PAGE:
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Report: Judge tosses shareholder suit against Duke Energy directors

Duke Energy Corp. shareholders lost their claims against board members and company executives for allegedly ignoring warning signs that led to the February 2014 massive coal ash spill in North Carolina.

A Delaware judge in a Dec. 8 bench ruling tossed the lawsuit filed by the shareholders against the directors, Law360 reported Dec. 12.

The shareholders — Edward Tansey and the Police Retirement System of St. Louis — claimed the "breaches of fiduciary duties and violations of law" related to the spill and overall coal ash management exposed the company to billions of dollars in potential liability. The complaint specifically named Duke Energy Chairman, President and CEO Lynn Good; board member and former Chairman of the Board Ann Gray; and former Chairman and CEO James Rogers.

The lawsuit, filed May 21, 2014, in Delaware Chancery Court in Wilmington, Del., also claimed Good and others "knowingly, recklessly, or with gross negligence" for years allowed the company to operate coal ash ponds without required permits. In addition, the suit alleged that the group of defendants had "years of warnings" that the company was polluting soil and groundwater but failed to take any preventative actions. (Case No. 9682)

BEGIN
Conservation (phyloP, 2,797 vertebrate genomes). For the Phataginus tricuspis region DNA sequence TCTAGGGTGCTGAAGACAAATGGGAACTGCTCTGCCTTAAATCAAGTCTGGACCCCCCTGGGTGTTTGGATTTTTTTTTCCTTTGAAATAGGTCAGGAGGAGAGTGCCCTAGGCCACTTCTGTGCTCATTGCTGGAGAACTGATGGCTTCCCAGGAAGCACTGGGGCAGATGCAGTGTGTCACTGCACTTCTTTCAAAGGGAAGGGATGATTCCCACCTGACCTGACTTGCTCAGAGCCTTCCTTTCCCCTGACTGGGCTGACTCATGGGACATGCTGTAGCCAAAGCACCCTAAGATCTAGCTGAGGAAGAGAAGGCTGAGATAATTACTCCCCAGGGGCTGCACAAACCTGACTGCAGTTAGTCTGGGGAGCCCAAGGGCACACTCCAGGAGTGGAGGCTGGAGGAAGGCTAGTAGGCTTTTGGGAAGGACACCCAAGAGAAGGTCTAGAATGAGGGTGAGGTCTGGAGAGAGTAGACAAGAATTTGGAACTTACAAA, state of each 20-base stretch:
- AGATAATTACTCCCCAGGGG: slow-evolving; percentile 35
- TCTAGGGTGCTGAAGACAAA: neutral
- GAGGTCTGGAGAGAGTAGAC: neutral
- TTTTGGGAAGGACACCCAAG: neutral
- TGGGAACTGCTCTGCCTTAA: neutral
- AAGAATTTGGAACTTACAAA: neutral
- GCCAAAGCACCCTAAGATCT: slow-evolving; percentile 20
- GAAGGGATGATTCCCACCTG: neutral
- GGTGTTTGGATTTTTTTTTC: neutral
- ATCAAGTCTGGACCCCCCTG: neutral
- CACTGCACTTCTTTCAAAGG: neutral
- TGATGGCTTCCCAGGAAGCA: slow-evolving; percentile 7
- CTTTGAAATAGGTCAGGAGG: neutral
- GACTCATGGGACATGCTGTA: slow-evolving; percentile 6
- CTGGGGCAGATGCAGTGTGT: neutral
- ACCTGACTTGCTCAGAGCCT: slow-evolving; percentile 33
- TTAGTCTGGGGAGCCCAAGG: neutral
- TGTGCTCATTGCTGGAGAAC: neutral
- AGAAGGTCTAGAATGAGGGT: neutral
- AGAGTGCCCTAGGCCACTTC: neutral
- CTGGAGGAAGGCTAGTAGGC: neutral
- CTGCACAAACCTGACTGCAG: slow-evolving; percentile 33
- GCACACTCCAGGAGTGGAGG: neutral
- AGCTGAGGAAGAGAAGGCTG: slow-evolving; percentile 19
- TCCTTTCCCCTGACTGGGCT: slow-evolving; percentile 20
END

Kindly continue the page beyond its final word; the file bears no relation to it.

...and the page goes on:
Duke Energy maintained that the issues raised by the lawsuit were being litigated in other courts, which led a Delaware vice chancellor to stay the case in September 2015.

A break in a 48-inch stormwater pipe at Duke Energy's retired Dan River power plant's ash pond Feb. 2, 2014, dumped an estimated 30,000 to 39,000 tons of coal ash into the nearby river. A federal judge in North Carolina approved a plea agreement in May 2015 between three Duke Energy subsidiaries and the U.S. government that settled a probe into illegal coal ash discharges at the company's power plants, including the Dan River facility. Duke Energy was assessed fines and other charges of approximately $100 million and received five years of probation for nine misdemeanor counts related to unauthorized discharges and failure to maintain equipment at the coal plants.

Duke Energy is removing ash from the basins at Dan River and several other sites to comply with court orders and state laws enacted after the spill.